Bird report: A rare and interesting capture (of a common bird)

Robyn Perkins
For the Lakeside Leader

The Lesser Slave Lake Bird Obsservatory’s operations were momentarily halted as we were evacuated from the station on May 30 due to the fire near Wabasca. We only resumed operations on June 5 when the park reopened.

For what could be monitored across the past two weeks, it has been another slow period and very few birds have been observed migrating through the area. The hot weather may be causing birds to migrate more at night and at higher altitudes where we cannot easily see them. Migration is similar to running a marathon – it is difficult to do during a hot summer day.

Banding was similarly slow with several of our captures being birds that we had already banded earlier in the season that are setting up to breed. For many of our species, nest construction seems to be complete and females are now being captured developing eggs – to a trained eye, they can look pregnant while in the hand!

An interesting capture this week was a juvenile Canada jay (also known whisky jack or, until a year ago, gray jay). Juvenile Canada jays are very dark gray overall until they replace their feathers in July or August. This bird may even be one of the juveniles that staff observed on May 17 being cared for by its parents near the Boreal Centre for Bird Conservation. Songbirds tend to leave the nest before they can support themselves. It is much more difficult for a predator to eat all of the young if they can move short distances than it is if they are conveniently contained within a nest. Canada jay parents will still care for their young for nearly a month after they have left the nest. We estimate that the egg this Canada jay emerged from was laid in mid-March, when snow was still thick on the ground.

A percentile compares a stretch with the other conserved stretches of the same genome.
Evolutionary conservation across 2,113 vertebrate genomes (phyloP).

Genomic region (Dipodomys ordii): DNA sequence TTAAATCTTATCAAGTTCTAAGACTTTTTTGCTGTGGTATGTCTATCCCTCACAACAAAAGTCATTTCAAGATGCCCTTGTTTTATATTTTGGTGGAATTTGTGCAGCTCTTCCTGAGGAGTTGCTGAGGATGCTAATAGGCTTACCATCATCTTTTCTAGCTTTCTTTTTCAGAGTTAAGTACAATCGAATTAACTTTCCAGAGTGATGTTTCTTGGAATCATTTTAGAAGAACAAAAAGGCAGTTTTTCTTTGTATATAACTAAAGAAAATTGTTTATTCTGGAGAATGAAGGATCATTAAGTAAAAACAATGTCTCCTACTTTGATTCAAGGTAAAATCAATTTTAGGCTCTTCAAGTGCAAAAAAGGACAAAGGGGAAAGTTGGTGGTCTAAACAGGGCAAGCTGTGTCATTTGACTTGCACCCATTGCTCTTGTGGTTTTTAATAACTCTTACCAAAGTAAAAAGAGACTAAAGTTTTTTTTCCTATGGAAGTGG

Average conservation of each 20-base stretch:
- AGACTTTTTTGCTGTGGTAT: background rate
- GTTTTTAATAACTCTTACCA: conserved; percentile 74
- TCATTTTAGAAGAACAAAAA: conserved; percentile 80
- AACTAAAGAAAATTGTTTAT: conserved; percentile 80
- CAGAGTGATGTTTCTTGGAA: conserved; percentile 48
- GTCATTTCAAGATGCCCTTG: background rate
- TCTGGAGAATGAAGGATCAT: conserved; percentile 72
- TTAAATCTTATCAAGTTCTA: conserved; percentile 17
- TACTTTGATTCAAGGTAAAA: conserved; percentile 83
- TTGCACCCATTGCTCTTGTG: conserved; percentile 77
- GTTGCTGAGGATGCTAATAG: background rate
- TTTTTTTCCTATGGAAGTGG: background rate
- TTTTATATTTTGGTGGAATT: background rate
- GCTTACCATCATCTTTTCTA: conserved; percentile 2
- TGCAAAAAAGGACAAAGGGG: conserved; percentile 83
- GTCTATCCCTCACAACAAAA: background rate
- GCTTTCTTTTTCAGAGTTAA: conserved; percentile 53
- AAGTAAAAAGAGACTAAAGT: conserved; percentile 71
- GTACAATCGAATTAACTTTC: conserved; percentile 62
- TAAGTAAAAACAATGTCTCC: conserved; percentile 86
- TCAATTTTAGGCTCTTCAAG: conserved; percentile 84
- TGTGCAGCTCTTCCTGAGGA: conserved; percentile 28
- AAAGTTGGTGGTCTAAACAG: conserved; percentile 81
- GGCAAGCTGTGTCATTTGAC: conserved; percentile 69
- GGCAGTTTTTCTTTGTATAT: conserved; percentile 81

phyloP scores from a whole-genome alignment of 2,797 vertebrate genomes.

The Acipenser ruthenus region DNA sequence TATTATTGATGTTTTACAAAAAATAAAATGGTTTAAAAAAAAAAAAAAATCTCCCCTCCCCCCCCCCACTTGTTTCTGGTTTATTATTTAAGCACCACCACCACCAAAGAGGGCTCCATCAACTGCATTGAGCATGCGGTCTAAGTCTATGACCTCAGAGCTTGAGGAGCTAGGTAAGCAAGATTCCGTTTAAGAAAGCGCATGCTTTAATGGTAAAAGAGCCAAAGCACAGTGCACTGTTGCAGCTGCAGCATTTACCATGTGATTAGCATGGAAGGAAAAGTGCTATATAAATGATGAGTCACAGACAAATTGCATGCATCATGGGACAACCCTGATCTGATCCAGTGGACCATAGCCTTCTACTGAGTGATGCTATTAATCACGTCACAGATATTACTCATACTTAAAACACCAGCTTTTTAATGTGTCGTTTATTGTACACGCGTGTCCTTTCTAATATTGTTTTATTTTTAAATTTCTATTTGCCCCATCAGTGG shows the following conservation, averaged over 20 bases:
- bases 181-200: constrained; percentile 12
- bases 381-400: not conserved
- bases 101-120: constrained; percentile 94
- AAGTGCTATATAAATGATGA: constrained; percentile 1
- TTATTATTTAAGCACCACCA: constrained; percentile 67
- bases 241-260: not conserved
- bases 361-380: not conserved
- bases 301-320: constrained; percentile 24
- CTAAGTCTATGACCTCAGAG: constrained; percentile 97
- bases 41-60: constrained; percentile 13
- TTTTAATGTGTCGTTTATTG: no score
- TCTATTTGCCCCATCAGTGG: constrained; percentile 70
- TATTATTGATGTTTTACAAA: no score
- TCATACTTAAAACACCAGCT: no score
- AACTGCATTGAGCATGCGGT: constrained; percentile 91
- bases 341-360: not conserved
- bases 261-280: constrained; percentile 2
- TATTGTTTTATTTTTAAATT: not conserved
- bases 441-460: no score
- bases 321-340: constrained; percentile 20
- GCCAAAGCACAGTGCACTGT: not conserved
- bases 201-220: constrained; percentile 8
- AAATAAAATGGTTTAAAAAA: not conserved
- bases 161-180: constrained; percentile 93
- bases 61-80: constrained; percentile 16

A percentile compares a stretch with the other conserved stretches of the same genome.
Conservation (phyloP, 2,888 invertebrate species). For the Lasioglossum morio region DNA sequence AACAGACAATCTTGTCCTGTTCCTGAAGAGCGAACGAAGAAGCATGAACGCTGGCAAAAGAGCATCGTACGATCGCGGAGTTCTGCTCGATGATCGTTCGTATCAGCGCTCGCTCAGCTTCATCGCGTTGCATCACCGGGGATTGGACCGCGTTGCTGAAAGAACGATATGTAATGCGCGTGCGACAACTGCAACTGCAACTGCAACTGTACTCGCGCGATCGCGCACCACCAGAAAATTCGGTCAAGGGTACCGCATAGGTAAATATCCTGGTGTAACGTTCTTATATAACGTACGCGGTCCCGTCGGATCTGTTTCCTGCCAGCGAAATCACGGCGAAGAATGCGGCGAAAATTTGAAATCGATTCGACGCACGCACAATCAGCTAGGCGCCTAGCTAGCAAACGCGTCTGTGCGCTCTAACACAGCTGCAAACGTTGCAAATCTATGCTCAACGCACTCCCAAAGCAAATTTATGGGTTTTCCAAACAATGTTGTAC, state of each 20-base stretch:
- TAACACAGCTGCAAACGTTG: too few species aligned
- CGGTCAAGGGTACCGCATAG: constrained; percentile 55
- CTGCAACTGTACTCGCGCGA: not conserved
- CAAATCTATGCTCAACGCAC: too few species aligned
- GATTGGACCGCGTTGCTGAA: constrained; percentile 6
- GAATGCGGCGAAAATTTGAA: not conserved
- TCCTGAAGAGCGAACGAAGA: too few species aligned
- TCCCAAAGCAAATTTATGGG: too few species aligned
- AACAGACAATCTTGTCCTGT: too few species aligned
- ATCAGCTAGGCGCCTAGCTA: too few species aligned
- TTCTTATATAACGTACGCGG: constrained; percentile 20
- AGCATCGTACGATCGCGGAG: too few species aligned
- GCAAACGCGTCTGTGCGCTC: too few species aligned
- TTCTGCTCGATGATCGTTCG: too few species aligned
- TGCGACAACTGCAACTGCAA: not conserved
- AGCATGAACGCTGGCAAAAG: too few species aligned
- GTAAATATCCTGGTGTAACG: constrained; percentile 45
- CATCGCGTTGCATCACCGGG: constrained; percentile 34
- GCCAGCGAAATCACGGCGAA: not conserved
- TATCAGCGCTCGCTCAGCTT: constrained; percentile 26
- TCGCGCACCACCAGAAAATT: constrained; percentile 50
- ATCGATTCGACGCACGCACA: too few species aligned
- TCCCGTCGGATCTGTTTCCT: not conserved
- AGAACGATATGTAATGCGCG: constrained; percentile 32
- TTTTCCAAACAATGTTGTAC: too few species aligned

Canada jays are members of the Corvid family along with crows and blue jays. As permanent residents of the boreal forest, they live with us locally year round. If they can make it through their first year, they can live eight years on average; but the oldest Canada jay known was 17 years old. They prefer spruce and pine-dominated forests and are common around Smith. They may require cold temperatures in winter to successfully store the thousands of perishable food items that they hide away in the summer for the difficult winter days to come. They are omnivorous and can eat berries, seeds, insects, rodents, frogs, and nestling birds. These protein-rich foods are coated with sticky saliva and then nestled it into bark crevices or under tufts of lichen on spruce trees. The antibacterial properties of spruce trees may further help store meats.

There have been glimpses of Canada jays at the station for most of our 26 years of monitoring, although no pairs have bred in the immediate area since we do not have many mature spruce trees. Only three Canada jays have been banded by the LSLBO and all were captured during spring migration monitoring in juvenile plumage as they tried to find a new territory on which to live.

Magnolia warbler
Juvenile Canada jay – only the third one banded in 26 years.

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